Blog posts from Richard Kronick, Ph.D., and other AHRQ leaders
Putting Our Heart into Improving Heart Health
Heart disease is the leading cause of death for men and women in the United States. Every year, 1 in 4 deaths is caused by heart disease. At AHRQ, we partner with health care professionals, policymakers, and the American public to find ways to improve heart health care.
AHRQ is dedicated to making health care safer, higher quality, and more affordable, accessible, and equitable. We accomplish this in three ways—by providing data and measures to help policymakers and health systems know where health care is improving and where more work is needed; by conducting delivery system research to create new evidence about how to improve health and health care; and by developing tools and training to ensure that this evidence is understood and used.
In recognition of American Heart Month, I’d like to highlight a few examples of AHRQ’s contributions to heart health in all three areas.
- It is hard to improve, if you don’t look for gaps—Data and Measures
AHRQ produces the National Quality Report, a comprehensive snapshot of how our health system is performing with a special focus on how we are (and are not) reducing health care disparities. The report documents how we as a nation have made great progress in preventing death from heart attacks. For example, between 2000 and 2012 we cut the number of people who die in the hospital after having a heart attack in half. However, we have more work to do in preventing heart attacks. For instance, almost 50 percent of people with high blood pressure do not have it under control. Data like these led to the Department of Health and Human Services to launchMillion Hearts®, a national initiative to prevent one million heart attacks and strokes by 2017.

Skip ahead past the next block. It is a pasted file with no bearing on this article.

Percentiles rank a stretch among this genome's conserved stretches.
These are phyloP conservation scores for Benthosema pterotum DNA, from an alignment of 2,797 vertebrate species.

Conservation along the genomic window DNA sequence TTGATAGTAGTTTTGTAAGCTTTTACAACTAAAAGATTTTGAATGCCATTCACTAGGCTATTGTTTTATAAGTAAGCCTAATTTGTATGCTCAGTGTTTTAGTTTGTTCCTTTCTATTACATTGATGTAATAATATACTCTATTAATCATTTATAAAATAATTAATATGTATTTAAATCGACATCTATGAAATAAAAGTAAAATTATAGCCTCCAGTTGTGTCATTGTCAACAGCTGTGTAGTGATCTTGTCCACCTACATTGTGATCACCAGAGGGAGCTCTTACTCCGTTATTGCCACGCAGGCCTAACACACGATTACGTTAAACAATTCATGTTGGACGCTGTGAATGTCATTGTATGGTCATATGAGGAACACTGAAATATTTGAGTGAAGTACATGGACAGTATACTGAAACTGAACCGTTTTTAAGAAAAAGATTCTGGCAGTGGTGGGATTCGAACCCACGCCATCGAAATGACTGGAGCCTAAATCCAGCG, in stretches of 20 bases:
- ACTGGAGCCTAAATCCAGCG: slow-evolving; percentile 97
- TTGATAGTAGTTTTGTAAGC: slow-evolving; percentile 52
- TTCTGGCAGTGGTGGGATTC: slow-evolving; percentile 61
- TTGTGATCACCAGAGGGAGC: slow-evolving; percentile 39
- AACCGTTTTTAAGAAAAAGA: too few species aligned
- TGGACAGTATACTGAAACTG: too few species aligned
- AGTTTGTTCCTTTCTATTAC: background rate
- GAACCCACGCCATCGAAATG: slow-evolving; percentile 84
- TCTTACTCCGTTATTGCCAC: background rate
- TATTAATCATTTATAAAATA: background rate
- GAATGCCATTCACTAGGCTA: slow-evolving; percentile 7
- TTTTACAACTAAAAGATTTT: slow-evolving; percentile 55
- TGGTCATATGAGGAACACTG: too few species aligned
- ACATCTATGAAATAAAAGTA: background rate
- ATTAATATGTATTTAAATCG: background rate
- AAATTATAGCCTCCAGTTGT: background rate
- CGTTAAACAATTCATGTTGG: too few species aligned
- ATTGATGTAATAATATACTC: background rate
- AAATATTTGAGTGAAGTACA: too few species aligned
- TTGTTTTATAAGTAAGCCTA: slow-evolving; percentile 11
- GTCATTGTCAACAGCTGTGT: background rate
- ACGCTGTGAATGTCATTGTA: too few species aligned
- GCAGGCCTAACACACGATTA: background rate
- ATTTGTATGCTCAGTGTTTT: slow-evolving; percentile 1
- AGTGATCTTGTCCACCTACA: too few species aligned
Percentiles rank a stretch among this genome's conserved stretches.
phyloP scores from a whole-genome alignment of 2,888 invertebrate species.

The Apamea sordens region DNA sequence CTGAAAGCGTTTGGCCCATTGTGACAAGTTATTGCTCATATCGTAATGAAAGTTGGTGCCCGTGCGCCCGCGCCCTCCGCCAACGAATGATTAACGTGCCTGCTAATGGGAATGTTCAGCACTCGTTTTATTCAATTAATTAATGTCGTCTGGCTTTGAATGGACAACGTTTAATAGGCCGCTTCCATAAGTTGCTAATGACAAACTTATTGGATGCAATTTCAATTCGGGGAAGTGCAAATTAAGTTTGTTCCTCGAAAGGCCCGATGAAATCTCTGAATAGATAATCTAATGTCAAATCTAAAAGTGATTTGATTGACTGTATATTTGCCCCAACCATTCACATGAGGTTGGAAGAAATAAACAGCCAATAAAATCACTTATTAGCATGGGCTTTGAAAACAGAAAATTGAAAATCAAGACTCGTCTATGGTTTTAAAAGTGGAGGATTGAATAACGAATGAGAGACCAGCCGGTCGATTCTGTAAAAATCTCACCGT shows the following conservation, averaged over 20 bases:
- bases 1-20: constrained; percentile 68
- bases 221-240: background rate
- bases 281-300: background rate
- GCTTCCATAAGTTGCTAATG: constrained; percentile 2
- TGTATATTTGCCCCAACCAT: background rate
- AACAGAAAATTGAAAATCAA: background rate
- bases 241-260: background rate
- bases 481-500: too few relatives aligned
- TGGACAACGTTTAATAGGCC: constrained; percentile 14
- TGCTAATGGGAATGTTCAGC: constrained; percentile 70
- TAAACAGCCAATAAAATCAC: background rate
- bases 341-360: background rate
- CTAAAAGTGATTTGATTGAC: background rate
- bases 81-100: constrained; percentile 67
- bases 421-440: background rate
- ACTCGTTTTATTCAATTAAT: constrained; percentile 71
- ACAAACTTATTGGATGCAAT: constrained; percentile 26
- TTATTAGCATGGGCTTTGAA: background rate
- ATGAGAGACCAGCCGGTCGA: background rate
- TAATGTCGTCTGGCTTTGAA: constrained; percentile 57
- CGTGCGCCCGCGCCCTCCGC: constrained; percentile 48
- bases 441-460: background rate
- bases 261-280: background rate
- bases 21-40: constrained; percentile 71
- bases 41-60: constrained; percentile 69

- Discovering how to improve the health care system--Research
As a research agency with a focus on health service delivery, AHRQ invests in discovering how the health care system works and how it can work better. For example, AHRQ-funded researchers from Wayne State University in Detroit are exploring how to use text messaging to empower African Americans to take control of their high blood pressure. In another example, AHRQ awarded a grant to researchers at the University of Iowa to investigate the best care options for older Americans after a heart attack, with a focus on preventing a second heart attack.
- Translating evidence into practice—Tools and Training
Even though we are a research agency, at AHRQ we know that research results must be put into practice before they can help anyone. That is why one focus of our mission is to ensure that our research is both understood and used by health care professionals and systems. Through AHRQ’s Eisenberg Center, AHRQ produces evidence guides for both clinicians and patients based on the latest available evidence. For example, a recent evidence report for health care professionals examines the effectiveness and safety of newer medications for stroke prevention in people who have atrial fibrillation. Consumer summaries are available on topics such as choosing a high blood pressure medication. AHRQ also provides scientific support to the independent U.S. Preventive Services Task Force, which has published many important recommendations for preventing heart attacks and strokes, including high blood pressure screening and smoking cessation and is currently in the process of developing new recommendations on statin use and aspirin to prevent heart disease .
In support of the national Million Hearts® initiative and to ensure that evidence is understood and used, in 2015, AHRQ launched EvidenceNOW. This 3-year project will work with over 1500 primary care practices across the United States to assist them in using the latest evidence to improve the heart health of the over 8 million people they serve.
During American Heart Month it is good to remember that there are important things we can do as individuals to improve our heart health and reduce our risk for heart disease. In addition to eating a healthy diet and being physically active, we can manage our risk factors by controlling high blood pressure, managing high cholesterol, and quitting smoking. And here at AHRQ we will continue to work throughout the year with data, evidence, tools, and partners to improve the safety and quality of the health care system so that when we need it, the health care system is prepared to care for us and our hearts.
Page last reviewed February 2016